- The Washington Times - Thursday, October 25, 2001

John E. "Jack" Potter did not expect to be this visible when he took over the job as the nation's top postal official nearly five months ago.
Yesterday the postmaster general had an op-ed piece in USA Today and turned up on NBC's "Today" show and ABC's "Good Morning America." And those television appearances came after an interview late Tuesday on ABC's "Nightline."
The affable-looking Mr. Potter, 47, has become a fixture of news conferences and interviews since an anthrax-laced letter was opened Oct. 15 in the office of Senate Majority Leader Tom Daschle, South Dakota Democrat.
"I sought out and got the advice of what I was told were the best medical experts in the world on this. I followed their advice," he said on "Today" yesterday in regard to the anthrax outbreak that has killed two postal workers and sickened others. "I don't think we as Americans should look back. I do regret that we lost two employees. I do regret that anybody got sick in the Postal Service or outside the Postal Service."
Such exposure is a long way from the first job the career U.S. Postal Service worker held back in 1978 as a mail clerk in Westchester, N.Y.
"Talk about a baptism by fire," said Robert McLean, executive director of the Mailers Council, an Arlington trade association representing the nation's largest mailers that deals regularly with postal officials.
The nine-member Postal Service Board of Governors selected Mr. Potter to become the nation's 72nd postmaster general on June 1.
He is a second-generation postal worker. His father, Richard Potter, worked for more than 30 years in Manhattan, N.Y., and wound up his career as a senior-level operating manager.
Jack Potter took over the $161,200-a-year postmaster general's job with a difficult agenda in front of him: Find a way to cut the Postal Service's massive deficit, which reached a pre-audited $1.65 billion for the fiscal year that ended last month.
He had to put aside that priority to deal with terrorists' unexpected use of the postal system as a conduit to spread potentially deadly anthrax.
Through a mounting number of television and other media appearances, Mr. Potter is trying to inform the nation of the agency's daily progress. He also is trying to ease concerns of his nearly 800,000 employees, many of whom are reeling from the deaths of two postal workers in the District. Two others are in hospitals in serious condition.
Mr. Potter, a native New Yorker who holds a bachelor's degree in economics from Fordham University in the Bronx, still looks ill at ease with his high-profile role, colleagues say.
"You can see it's a new thing for him. He's not a limelight kind of guy," said Vince Palladino, president of the 36,000-member National Association of Postal Supervisors.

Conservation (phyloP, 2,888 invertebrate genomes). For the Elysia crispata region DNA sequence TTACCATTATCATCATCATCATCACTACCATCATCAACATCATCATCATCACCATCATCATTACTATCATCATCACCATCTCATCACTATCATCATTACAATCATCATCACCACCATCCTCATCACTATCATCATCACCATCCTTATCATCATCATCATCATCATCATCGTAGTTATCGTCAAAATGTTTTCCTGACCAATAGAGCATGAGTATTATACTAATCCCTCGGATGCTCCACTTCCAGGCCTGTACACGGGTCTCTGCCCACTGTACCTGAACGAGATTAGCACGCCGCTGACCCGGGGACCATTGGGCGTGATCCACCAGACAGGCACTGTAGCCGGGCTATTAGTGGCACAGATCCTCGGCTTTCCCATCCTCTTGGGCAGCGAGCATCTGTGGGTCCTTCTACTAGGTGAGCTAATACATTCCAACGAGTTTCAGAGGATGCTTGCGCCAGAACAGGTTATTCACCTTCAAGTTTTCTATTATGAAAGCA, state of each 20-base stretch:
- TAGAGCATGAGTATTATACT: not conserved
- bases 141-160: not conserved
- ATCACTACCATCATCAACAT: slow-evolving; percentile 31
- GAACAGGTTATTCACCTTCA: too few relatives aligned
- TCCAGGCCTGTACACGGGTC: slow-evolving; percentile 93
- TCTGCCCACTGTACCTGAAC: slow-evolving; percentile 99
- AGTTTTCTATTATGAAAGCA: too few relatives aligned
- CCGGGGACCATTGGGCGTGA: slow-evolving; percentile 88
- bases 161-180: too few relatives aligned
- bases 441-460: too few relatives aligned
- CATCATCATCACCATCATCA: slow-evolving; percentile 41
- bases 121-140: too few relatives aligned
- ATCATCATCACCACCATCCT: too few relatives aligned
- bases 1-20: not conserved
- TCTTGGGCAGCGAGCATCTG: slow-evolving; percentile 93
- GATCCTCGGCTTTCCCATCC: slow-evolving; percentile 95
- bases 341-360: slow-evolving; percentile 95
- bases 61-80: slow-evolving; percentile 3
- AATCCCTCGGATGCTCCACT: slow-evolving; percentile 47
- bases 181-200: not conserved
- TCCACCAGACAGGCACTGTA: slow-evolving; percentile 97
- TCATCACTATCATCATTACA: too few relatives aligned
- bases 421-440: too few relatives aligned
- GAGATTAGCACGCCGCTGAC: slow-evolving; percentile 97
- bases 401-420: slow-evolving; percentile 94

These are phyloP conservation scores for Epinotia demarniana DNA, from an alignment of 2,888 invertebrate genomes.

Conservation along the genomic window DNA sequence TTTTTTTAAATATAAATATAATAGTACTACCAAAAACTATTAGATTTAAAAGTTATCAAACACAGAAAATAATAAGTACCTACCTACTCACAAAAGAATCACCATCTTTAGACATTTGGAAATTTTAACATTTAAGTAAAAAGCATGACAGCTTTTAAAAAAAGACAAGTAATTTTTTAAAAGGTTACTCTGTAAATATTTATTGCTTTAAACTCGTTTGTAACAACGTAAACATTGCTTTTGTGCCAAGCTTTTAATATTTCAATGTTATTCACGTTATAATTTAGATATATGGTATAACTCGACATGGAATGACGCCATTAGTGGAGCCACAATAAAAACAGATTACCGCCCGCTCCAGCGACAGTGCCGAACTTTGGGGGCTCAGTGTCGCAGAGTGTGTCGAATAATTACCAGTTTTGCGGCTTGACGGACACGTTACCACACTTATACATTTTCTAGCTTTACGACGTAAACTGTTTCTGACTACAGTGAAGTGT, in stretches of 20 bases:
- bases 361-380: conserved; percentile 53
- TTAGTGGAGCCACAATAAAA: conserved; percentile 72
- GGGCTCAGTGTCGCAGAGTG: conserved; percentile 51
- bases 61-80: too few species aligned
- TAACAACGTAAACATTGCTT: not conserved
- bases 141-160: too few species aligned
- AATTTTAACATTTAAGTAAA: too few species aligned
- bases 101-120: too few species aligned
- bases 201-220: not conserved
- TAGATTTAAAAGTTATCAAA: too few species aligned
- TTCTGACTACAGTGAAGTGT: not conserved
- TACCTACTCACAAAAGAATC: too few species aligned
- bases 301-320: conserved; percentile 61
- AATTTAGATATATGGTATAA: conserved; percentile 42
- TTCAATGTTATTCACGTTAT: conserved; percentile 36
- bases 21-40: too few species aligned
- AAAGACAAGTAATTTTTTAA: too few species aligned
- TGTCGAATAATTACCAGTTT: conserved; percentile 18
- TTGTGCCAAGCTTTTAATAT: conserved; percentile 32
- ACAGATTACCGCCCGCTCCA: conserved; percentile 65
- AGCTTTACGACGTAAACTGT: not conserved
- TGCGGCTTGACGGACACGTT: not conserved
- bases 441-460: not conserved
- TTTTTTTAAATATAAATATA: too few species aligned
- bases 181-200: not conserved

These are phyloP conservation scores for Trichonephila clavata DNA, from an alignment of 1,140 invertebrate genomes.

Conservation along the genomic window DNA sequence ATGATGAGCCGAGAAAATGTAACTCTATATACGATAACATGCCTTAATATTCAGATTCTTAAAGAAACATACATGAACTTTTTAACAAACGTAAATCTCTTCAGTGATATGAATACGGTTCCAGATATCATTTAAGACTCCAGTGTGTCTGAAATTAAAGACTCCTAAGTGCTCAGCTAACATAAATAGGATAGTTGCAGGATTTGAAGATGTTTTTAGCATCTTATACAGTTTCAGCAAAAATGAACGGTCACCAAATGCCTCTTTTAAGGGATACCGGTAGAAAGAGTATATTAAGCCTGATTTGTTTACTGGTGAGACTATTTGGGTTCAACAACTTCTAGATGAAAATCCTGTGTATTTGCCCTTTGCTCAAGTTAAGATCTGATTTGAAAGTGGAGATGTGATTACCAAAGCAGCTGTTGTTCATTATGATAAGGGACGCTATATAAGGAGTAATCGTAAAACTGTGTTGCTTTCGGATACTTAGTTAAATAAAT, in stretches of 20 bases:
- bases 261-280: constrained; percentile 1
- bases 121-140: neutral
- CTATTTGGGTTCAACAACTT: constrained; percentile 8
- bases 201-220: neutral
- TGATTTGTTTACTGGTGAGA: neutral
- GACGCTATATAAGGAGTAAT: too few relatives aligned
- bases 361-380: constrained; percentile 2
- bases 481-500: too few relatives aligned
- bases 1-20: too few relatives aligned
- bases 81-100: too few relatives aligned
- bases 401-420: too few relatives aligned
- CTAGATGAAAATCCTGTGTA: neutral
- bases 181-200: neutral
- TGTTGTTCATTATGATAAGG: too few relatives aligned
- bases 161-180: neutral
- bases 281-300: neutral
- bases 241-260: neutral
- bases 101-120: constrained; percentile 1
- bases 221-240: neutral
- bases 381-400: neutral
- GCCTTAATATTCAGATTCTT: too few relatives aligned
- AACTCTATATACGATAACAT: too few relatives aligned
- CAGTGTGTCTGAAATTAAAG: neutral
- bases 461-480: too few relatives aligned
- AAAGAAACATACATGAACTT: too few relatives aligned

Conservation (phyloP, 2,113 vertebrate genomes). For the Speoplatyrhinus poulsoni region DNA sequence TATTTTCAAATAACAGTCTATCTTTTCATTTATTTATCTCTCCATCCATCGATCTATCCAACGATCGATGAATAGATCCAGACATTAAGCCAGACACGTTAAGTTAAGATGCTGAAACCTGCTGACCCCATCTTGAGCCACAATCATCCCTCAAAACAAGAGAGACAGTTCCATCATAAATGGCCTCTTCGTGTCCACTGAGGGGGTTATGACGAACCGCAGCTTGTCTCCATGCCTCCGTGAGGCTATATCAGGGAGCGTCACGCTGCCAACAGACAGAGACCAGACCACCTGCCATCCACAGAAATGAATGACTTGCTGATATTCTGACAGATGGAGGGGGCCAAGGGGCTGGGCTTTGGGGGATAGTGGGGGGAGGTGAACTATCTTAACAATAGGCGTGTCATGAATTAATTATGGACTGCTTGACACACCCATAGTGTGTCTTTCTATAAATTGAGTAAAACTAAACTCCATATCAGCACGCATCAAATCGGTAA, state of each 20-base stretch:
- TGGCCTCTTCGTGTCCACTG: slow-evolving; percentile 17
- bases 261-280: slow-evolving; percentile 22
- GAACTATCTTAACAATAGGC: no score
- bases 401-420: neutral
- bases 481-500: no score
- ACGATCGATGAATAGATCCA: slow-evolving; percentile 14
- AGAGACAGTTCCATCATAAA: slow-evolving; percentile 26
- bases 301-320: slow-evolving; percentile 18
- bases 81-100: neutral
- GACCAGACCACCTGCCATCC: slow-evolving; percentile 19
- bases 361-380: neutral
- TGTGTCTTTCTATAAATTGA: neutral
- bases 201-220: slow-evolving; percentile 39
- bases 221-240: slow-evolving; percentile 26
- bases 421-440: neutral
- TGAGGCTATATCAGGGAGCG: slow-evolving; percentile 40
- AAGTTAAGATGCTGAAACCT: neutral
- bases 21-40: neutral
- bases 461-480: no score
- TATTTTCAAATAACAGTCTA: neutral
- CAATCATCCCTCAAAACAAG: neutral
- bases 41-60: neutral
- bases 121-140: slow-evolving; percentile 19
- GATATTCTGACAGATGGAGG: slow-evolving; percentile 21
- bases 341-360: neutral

In the past two days, Mr. Potter has embraced a full-disclosure approach. He said yesterday there is no guarantee that mail delivered to Americans is safe and warned people to wash their hands after opening mail.
He holds daily meetings at Postal Service headquarters with leaders of four unions and three management associations to update them on issues and discuss the message they will present to workers, to reporters and to the rest of America.
Mr. Potter built his reputation within the Postal Service as head of labor relations. He helped negotiate contracts in 1998 with the American Postal Workers Union, whose 366,000 members make it the agency's biggest labor union, as well as with the National Postal Mail Handlers Union.
His efforts helped him land the job as the chief operations officer in October 2000.
Mr. Potter beat out another agency insider, Deputy Postmaster John Nolan, for the job of postmaster general, a post first held by Benjamin Franklin in 1775.
"The way he has performed since September 11 proves the point that we made the right decision," said Robert Rider, chairman of the postal board of governors.
Mr. Potter showed he was an operational wizard before solidifying his reputation within the agency by crafting the labor agreements, Mr. McLean said.
"He knows how things work and how to improve them," he said.
And that quality is serving Mr. Potter well as the Postal Service scrambles to tighten health and safety measures and install technology intended to kill bacteria and spores that may lurk in letters and packages all while continuing to deliver the mail.
"What better person can you have than an operations guy?" Mr. Palladino asked.
That support for Mr. Potter from unions and management associations speaks to the solidarity among labor and management.
"We're going to beat this thing," Mr. Palladino said.
And Mr. Potter who reiterated yesterday that the Postal Service is at war will lead the charge.

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